It is widely thought that a will can be changed after the death of the person who made it (the testator). Although this can be the practical effect of arrangements between beneficiaries, technically post-death variations do not in fact vary the will itself.
There are two ways by which the effects of a will can be varied. The simplest of these is a disclaimer, whereby the beneficiary under the will refuses to accept the bequest. A disclaimer must be made before any benefit under the will is accepted by the beneficiary. Disclaimers are normally only made when the property passing under the will is subject to a significant detriment (for example a building which needs massive expenditure for repairs). If a specific bequest is disclaimed, the bequest will fall into the residue of the estate (the assets left after all specific bequests have been made). If the residue of an estate is disclaimed, it passes according to the laws of intestacy.
The other way of rearranging the distribution of an estate after death is by way of Deed of Variation. These require the agreement of all the affected beneficiaries and are often undertaken to redirect all or part of an inheritance for Inheritance Tax (IHT) purposes.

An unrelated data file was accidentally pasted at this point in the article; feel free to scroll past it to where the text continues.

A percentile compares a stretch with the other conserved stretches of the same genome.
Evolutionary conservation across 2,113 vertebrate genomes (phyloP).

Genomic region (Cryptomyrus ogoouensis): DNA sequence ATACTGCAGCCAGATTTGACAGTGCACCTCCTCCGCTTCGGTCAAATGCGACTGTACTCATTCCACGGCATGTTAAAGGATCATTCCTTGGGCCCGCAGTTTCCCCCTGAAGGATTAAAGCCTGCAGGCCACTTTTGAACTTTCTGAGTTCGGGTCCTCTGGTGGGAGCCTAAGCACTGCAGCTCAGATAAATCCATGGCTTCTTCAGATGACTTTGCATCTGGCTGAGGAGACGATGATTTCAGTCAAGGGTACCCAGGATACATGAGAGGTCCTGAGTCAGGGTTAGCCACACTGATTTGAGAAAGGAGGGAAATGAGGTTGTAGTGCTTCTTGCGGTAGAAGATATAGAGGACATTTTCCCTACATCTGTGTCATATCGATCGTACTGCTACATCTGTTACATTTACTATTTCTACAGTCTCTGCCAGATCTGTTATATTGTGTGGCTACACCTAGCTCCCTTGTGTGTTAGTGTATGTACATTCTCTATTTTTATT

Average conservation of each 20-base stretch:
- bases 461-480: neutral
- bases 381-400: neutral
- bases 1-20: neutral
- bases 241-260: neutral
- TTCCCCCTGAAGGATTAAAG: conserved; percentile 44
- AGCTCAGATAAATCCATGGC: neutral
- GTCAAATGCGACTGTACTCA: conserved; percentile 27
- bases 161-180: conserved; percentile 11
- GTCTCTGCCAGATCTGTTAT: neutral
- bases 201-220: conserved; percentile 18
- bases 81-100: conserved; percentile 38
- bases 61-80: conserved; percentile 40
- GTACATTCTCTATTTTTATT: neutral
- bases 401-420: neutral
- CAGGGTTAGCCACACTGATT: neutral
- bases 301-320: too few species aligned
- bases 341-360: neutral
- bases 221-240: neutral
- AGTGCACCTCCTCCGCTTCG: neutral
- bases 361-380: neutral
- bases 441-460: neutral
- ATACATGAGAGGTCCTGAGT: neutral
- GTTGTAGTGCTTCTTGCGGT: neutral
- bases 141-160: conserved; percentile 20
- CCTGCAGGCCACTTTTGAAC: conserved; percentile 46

For Capital Gains Tax (CGT) and IHT purposes, a valid Deed of Variation is regarded as being a variation of the will, provided that it is not a sham, no inducement is given to the beneficiaries to persuade them to sign it, it contains the correct tax wording and it is executed within two years of the death. Only a single Deed of Variation can be executed in relation to any given property. However, it is possible to execute a Deed of Variation even if the administration of the estate is complete.
For IHT purposes, a Deed of Variation is treated as if it were made by the testator. Normally, the CGT treatment is similar, although there can be complications, especially when trusts are created under the will. For Income Tax purposes, the Deed of Variation normally takes effect when it is executed, not on the date of death. Again, there are circumstances when the Income Tax effect can be retrospective.